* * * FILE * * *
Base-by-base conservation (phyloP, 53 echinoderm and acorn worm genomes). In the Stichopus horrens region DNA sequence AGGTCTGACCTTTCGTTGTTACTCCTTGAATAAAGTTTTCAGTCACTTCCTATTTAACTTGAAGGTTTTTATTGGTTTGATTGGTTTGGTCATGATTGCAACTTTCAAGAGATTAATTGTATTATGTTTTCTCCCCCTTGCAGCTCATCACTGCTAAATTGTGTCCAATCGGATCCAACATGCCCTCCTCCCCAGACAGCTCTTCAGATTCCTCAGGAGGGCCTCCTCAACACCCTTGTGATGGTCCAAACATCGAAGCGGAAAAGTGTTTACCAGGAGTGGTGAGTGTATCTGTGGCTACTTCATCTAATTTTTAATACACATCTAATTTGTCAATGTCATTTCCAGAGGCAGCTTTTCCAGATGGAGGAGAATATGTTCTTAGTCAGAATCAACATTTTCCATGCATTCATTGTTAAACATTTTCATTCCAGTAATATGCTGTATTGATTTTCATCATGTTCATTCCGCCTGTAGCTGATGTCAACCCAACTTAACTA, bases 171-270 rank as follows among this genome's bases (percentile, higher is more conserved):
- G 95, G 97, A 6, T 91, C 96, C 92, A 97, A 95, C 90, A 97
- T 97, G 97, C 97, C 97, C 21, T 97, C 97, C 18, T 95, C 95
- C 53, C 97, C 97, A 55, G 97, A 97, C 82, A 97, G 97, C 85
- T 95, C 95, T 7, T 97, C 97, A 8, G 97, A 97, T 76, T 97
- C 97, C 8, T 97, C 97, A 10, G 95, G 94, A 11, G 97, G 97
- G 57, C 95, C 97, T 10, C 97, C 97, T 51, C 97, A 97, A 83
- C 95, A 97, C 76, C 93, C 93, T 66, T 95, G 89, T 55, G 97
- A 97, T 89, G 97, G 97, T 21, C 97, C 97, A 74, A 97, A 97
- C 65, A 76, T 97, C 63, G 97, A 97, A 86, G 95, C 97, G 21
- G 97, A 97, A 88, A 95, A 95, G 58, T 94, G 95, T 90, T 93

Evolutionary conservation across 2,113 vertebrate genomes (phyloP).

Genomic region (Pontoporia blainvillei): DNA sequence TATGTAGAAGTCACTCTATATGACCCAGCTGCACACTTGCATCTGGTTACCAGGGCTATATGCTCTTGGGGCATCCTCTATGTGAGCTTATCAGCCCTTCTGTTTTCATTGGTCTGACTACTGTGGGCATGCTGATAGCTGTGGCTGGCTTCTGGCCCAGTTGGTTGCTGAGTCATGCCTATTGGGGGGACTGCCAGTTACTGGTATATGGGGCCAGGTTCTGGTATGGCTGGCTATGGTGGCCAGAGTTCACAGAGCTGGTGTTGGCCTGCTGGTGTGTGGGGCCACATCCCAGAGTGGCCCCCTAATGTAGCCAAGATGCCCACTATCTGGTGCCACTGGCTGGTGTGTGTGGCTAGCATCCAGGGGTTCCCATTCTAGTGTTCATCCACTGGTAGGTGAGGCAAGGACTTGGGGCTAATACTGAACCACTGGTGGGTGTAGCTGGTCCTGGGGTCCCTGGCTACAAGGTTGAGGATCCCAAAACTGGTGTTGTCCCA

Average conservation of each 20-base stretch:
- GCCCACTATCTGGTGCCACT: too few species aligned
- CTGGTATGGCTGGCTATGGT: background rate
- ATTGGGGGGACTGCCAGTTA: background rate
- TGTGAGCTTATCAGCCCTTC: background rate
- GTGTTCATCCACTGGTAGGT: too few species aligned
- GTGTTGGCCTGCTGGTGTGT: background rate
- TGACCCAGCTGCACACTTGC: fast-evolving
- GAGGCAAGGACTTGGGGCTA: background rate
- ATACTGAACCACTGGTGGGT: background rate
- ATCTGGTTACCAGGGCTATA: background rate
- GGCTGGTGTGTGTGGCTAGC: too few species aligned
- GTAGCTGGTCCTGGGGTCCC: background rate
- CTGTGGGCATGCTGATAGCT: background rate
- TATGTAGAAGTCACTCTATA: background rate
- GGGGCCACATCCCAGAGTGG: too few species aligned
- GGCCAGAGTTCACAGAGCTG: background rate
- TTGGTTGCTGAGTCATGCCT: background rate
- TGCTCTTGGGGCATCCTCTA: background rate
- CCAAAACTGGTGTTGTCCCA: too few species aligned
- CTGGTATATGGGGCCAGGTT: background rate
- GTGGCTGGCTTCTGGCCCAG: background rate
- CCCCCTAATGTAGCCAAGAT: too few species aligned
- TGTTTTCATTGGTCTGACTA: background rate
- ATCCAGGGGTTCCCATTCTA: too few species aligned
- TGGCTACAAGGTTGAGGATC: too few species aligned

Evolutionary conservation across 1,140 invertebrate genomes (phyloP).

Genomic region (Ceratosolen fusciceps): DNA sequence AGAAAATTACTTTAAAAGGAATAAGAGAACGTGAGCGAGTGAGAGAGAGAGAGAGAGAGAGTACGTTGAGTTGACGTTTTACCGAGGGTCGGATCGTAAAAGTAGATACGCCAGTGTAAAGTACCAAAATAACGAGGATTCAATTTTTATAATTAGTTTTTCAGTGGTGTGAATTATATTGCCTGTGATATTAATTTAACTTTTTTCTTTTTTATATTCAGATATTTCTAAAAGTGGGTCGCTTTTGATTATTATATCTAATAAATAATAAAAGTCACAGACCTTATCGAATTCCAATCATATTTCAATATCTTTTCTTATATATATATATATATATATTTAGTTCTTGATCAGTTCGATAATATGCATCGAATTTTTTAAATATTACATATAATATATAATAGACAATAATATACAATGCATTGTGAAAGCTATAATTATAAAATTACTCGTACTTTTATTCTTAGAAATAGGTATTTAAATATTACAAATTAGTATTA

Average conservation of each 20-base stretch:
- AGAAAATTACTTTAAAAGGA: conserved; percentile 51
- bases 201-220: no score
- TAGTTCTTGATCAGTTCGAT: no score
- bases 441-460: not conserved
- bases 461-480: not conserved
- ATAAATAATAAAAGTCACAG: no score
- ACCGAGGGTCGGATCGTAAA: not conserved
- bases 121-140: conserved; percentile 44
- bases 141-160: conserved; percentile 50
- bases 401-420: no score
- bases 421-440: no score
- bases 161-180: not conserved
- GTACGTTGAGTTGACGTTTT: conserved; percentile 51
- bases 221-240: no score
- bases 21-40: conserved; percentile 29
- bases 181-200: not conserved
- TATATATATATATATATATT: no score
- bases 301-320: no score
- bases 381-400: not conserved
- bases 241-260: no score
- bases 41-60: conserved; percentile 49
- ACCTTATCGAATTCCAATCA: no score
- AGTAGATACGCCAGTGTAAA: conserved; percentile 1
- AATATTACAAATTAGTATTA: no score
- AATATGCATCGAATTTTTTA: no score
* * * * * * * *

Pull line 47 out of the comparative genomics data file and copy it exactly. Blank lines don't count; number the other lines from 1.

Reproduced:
- bases 461-480: not conserved